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Psychosocial stressors in oral lichen planus.
Aust Dent J. 2004 Dec; 49(4):192-5.AD

Abstract

BACKGROUND

Psychosomatic factors and their association with dermatological disorders are well recognized, yet their importance in oral lichen planus (OLP) is still debated. This study was done to determine the importance of psychosocial stressors in patients with OLP.

METHODS

An analytical age-sex matched double controlled study. Stratified serial random sampling was done for sample selection. The experimental group consisted of biopsy proven OLP subjects (n = 41), negative control consisted of apparently healthy general Out Patient Department (OPD) patients (n = 73) and positive controls were patients with burning mouth syndrome, atypical facial pain and myofacial pain dysfunction syndrome (n = 36). The General Health Questionnaire-version 28 (GHQ-28) and the Hospital Anxiety and Depression Scale (HADS) were used to evaluate psychosocial stressors in terms of stress, anxiety and depression respectively.

RESULTS

The OLP patients had significantly higher stress (Z = 4.331; p < 0.05, significant), anxiety (Z = 4.260; p < 0.05, significant) and depression levels (Z = 4.942; p < 0.05, significant) than the negative controls when measured by GHQ and HADS respectively. Similar findings were noted between the two control groups, with higher stress (Z = 5.784; p < 0.05, significant), anxiety (Z = 6.416; p < 0.05, significant), and depression (Z = 4.841; p < 0.05, significant) levels in the positive control group. However, differences in stress (Z = 2.0416; p > 0.05, non-significant), anxiety (Z = 1.681; p > 0.05, non-significant) and depression levels (Z = 0.195; p > 0.05, non-significant) were found to be non-significant between OLP and positive control.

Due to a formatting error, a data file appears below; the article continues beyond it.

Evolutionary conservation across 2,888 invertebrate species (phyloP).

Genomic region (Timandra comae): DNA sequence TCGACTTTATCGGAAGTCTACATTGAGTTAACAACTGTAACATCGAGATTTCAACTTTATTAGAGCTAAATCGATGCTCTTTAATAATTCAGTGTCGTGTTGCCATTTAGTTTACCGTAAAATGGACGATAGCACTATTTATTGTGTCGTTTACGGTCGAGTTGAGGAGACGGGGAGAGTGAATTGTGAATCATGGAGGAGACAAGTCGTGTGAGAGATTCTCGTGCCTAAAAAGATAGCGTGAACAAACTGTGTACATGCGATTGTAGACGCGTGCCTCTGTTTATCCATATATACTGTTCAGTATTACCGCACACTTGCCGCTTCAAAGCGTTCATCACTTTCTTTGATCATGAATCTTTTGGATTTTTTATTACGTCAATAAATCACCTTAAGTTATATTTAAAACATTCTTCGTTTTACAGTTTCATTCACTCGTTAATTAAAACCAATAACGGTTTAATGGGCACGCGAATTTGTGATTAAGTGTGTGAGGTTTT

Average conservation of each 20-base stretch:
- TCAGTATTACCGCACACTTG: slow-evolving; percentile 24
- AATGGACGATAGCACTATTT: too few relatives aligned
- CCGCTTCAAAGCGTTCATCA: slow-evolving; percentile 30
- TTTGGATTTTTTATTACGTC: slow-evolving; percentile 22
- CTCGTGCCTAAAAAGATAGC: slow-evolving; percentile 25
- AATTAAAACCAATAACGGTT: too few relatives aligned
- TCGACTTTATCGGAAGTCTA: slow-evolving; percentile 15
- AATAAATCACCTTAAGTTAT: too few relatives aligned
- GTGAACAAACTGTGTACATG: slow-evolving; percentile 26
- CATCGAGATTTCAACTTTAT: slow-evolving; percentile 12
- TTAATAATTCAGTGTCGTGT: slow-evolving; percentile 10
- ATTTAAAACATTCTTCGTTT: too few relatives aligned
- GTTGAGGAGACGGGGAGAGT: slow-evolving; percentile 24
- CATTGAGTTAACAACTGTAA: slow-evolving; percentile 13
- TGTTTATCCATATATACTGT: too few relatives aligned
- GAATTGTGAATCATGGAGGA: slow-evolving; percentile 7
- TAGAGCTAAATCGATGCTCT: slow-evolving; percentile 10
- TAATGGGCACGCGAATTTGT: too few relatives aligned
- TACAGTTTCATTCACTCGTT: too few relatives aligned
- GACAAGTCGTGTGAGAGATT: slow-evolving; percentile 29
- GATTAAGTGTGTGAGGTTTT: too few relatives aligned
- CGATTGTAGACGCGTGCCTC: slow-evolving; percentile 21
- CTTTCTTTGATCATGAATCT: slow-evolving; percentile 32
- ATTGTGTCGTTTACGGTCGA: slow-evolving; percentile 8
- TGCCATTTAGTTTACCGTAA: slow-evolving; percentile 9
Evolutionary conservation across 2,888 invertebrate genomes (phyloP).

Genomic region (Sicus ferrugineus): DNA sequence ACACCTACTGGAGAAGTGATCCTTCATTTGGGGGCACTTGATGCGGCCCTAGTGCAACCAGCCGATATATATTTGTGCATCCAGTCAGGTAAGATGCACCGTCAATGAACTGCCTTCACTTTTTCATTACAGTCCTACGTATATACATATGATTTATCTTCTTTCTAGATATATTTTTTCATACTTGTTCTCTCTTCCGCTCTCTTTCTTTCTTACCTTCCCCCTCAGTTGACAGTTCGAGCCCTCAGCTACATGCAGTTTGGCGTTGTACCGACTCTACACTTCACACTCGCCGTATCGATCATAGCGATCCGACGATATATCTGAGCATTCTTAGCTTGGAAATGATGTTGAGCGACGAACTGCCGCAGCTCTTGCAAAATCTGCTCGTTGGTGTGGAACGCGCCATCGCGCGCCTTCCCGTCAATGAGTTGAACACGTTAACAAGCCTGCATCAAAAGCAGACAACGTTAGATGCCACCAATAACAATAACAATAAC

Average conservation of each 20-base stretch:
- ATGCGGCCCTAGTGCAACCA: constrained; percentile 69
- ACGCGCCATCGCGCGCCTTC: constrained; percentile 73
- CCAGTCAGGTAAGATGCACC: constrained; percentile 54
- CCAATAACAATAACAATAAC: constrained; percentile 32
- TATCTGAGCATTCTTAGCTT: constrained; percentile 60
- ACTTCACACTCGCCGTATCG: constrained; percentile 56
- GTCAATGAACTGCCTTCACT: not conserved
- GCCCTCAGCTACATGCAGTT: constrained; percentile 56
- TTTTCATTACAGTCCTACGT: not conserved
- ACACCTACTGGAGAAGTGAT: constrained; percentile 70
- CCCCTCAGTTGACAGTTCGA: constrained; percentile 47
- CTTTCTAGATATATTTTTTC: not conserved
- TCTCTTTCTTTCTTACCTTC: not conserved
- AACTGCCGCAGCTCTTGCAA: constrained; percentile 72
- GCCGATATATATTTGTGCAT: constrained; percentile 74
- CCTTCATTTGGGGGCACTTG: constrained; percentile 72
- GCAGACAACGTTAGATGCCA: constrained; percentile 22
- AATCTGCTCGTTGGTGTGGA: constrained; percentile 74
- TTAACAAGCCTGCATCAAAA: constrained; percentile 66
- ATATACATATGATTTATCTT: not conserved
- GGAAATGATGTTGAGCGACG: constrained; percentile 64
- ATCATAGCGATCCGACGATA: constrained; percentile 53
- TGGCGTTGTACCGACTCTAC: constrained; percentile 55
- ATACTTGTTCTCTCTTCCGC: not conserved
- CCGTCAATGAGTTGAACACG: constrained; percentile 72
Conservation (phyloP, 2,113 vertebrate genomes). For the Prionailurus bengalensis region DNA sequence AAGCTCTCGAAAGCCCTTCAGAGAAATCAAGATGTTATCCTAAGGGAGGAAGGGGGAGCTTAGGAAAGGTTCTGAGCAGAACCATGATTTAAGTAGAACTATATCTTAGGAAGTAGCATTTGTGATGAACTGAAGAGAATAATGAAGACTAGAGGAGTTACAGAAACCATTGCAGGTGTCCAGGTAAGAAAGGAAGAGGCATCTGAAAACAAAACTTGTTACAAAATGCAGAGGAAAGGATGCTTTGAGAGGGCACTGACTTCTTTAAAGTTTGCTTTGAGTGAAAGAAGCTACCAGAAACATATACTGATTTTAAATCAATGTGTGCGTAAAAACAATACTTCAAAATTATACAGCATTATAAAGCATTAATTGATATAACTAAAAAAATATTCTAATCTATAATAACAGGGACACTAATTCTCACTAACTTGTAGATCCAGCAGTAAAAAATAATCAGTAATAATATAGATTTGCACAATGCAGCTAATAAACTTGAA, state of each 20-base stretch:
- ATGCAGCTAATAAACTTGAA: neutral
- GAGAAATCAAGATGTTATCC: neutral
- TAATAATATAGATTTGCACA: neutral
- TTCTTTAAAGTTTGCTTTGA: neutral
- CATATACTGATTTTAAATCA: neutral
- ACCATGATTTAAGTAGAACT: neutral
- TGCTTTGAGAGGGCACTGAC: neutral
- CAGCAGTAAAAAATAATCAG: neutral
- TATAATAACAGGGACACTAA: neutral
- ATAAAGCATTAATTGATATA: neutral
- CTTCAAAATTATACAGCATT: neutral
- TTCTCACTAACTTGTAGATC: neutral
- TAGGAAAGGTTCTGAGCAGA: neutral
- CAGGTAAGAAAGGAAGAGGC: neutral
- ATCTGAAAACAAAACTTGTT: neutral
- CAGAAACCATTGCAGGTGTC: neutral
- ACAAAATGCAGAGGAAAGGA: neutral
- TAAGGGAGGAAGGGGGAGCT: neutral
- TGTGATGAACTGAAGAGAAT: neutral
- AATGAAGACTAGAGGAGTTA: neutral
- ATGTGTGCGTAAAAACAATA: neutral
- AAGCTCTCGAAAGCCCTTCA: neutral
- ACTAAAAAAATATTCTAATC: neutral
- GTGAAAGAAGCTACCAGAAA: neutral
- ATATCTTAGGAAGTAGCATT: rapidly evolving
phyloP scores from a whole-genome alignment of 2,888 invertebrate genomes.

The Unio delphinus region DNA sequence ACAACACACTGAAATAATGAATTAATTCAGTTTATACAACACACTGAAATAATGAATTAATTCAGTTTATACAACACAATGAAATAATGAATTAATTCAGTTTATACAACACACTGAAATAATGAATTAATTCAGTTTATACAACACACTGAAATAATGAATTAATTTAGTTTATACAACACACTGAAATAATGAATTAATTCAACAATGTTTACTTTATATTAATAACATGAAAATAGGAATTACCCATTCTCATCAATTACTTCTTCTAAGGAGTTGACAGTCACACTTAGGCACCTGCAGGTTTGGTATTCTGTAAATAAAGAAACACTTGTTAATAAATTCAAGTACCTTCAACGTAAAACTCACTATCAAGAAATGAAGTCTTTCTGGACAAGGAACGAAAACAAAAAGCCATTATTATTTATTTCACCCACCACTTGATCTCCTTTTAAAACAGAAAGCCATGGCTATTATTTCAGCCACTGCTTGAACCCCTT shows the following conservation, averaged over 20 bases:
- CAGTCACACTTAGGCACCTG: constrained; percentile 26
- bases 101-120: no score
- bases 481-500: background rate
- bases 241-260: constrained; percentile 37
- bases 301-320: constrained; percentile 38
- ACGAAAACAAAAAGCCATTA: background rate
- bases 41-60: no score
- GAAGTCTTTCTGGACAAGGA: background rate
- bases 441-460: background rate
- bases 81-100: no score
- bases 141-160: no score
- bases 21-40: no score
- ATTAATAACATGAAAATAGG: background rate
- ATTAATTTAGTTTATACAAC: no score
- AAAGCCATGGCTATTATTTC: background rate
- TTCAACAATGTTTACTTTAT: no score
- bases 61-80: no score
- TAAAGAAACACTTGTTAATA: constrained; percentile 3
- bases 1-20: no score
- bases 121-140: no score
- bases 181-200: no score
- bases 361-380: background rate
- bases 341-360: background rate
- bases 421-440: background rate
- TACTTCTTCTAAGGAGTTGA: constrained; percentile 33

CONCLUSION

Significantly higher stress, anxiety and depression levels were found in the OLP and positive control than the general population. No significant difference was noted between the OLP and the positive controls (in which psychosocial stressors are the sole etiology). These suggest that psychological stressors play an important role in the causation of OLP. It may be further hypothesized that these stressors form a starting point for the initiation of various autoimmune reactions, which have been shown to be contributory to the pathogenesis of OLP. Further longitudinal studies need to be done globally before definitive conclusions can be drawn.

Authors+Show Affiliations

Department of Oral Medicine and Radiology, ITS Centre for Dental Studies and Research, Murad-Nagar, Ghaziabad, India. drsunilc@lycos.com

Pub Type(s)

Comparative Study
Journal Article

Language

eng

PubMed ID

15762340

Citation

Chaudhary, S. "Psychosocial Stressors in Oral Lichen Planus." Australian Dental Journal, vol. 49, no. 4, 2004, pp. 192-5.
Chaudhary S. Psychosocial stressors in oral lichen planus. Aust Dent J. 2004;49(4):192-5.
Chaudhary, S. (2004). Psychosocial stressors in oral lichen planus. Australian Dental Journal, 49(4), 192-5.